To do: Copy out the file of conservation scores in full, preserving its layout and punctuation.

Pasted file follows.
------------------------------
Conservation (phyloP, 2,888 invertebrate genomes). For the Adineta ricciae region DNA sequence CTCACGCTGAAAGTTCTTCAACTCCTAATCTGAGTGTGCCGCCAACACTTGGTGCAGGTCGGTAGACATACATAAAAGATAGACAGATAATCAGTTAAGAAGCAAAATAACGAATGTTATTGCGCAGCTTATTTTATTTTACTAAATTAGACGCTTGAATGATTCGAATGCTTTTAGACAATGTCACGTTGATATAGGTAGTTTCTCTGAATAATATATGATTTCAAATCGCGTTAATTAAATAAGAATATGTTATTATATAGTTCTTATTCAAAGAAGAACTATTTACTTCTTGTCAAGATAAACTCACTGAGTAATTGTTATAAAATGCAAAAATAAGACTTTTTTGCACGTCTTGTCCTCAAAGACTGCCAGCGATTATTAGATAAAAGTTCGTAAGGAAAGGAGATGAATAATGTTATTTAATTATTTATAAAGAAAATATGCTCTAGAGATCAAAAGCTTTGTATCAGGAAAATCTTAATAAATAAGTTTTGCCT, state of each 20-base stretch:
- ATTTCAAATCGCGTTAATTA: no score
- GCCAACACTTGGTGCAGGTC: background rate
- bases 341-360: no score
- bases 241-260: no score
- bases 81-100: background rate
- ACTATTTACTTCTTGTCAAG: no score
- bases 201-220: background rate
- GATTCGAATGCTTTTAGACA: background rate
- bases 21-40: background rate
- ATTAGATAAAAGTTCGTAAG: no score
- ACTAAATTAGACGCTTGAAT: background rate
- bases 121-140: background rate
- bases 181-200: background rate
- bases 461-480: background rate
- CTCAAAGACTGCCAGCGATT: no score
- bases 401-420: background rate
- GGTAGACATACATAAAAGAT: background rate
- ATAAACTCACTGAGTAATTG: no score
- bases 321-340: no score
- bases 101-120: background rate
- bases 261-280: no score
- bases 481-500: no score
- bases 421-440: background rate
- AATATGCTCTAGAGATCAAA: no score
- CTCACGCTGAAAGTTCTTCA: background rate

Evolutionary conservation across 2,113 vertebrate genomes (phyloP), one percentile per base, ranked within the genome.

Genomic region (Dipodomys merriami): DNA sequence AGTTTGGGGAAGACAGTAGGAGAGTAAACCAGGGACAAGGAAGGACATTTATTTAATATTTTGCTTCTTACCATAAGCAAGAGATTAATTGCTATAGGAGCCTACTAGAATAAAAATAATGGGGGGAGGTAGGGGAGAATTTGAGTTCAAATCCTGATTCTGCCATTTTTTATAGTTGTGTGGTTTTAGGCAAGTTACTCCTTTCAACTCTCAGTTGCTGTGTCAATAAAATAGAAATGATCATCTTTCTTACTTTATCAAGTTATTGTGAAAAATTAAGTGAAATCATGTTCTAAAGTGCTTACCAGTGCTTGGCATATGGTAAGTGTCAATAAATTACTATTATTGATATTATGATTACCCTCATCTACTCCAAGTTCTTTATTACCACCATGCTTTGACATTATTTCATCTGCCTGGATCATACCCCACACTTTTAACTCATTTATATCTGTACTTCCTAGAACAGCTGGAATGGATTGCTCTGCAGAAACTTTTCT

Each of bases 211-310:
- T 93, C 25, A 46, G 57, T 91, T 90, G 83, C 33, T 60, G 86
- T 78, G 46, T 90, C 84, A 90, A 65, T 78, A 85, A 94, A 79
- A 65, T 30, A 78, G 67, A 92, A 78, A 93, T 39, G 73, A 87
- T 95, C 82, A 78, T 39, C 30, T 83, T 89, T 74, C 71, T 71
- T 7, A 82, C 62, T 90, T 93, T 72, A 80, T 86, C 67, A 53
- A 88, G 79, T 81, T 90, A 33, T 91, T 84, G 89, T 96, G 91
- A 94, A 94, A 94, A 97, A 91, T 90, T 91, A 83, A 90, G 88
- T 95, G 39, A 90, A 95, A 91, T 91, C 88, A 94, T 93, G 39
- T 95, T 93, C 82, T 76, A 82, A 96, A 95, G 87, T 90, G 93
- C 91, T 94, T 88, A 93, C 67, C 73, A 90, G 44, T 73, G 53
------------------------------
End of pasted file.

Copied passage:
Conservation (phyloP, 2,888 invertebrate genomes). For the Adineta ricciae region DNA sequence CTCACGCTGAAAGTTCTTCAACTCCTAATCTGAGTGTGCCGCCAACACTTGGTGCAGGTCGGTAGACATACATAAAAGATAGACAGATAATCAGTTAAGAAGCAAAATAACGAATGTTATTGCGCAGCTTATTTTATTTTACTAAATTAGACGCTTGAATGATTCGAATGCTTTTAGACAATGTCACGTTGATATAGGTAGTTTCTCTGAATAATATATGATTTCAAATCGCGTTAATTAAATAAGAATATGTTATTATATAGTTCTTATTCAAAGAAGAACTATTTACTTCTTGTCAAGATAAACTCACTGAGTAATTGTTATAAAATGCAAAAATAAGACTTTTTTGCACGTCTTGTCCTCAAAGACTGCCAGCGATTATTAGATAAAAGTTCGTAAGGAAAGGAGATGAATAATGTTATTTAATTATTTATAAAGAAAATATGCTCTAGAGATCAAAAGCTTTGTATCAGGAAAATCTTAATAAATAAGTTTTGCCT, state of each 20-base stretch:
- ATTTCAAATCGCGTTAATTA: no score
- GCCAACACTTGGTGCAGGTC: background rate
- bases 341-360: no score
- bases 241-260: no score
- bases 81-100: background rate
- ACTATTTACTTCTTGTCAAG: no score
- bases 201-220: background rate
- GATTCGAATGCTTTTAGACA: background rate
- bases 21-40: background rate
- ATTAGATAAAAGTTCGTAAG: no score
- ACTAAATTAGACGCTTGAAT: background rate
- bases 121-140: background rate
- bases 181-200: background rate
- bases 461-480: background rate
- CTCAAAGACTGCCAGCGATT: no score
- bases 401-420: background rate
- GGTAGACATACATAAAAGAT: background rate
- ATAAACTCACTGAGTAATTG: no score
- bases 321-340: no score
- bases 101-120: background rate
- bases 261-280: no score
- bases 481-500: no score
- bases 421-440: background rate
- AATATGCTCTAGAGATCAAA: no score
- CTCACGCTGAAAGTTCTTCA: background rate

Evolutionary conservation across 2,113 vertebrate genomes (phyloP), one percentile per base, ranked within the genome.

Genomic region (Dipodomys merriami): DNA sequence AGTTTGGGGAAGACAGTAGGAGAGTAAACCAGGGACAAGGAAGGACATTTATTTAATATTTTGCTTCTTACCATAAGCAAGAGATTAATTGCTATAGGAGCCTACTAGAATAAAAATAATGGGGGGAGGTAGGGGAGAATTTGAGTTCAAATCCTGATTCTGCCATTTTTTATAGTTGTGTGGTTTTAGGCAAGTTACTCCTTTCAACTCTCAGTTGCTGTGTCAATAAAATAGAAATGATCATCTTTCTTACTTTATCAAGTTATTGTGAAAAATTAAGTGAAATCATGTTCTAAAGTGCTTACCAGTGCTTGGCATATGGTAAGTGTCAATAAATTACTATTATTGATATTATGATTACCCTCATCTACTCCAAGTTCTTTATTACCACCATGCTTTGACATTATTTCATCTGCCTGGATCATACCCCACACTTTTAACTCATTTATATCTGTACTTCCTAGAACAGCTGGAATGGATTGCTCTGCAGAAACTTTTCT

Each of bases 211-310:
- T 93, C 25, A 46, G 57, T 91, T 90, G 83, C 33, T 60, G 86
- T 78, G 46, T 90, C 84, A 90, A 65, T 78, A 85, A 94, A 79
- A 65, T 30, A 78, G 67, A 92, A 78, A 93, T 39, G 73, A 87
- T 95, C 82, A 78, T 39, C 30, T 83, T 89, T 74, C 71, T 71
- T 7, A 82, C 62, T 90, T 93, T 72, A 80, T 86, C 67, A 53
- A 88, G 79, T 81, T 90, A 33, T 91, T 84, G 89, T 96, G 91
- A 94, A 94, A 94, A 97, A 91, T 90, T 91, A 83, A 90, G 88
- T 95, G 39, A 90, A 95, A 91, T 91, C 88, A 94, T 93, G 39
- T 95, T 93, C 82, T 76, A 82, A 96, A 95, G 87, T 90, G 93
- C 91, T 94, T 88, A 93, C 67, C 73, A 90, G 44, T 73, G 53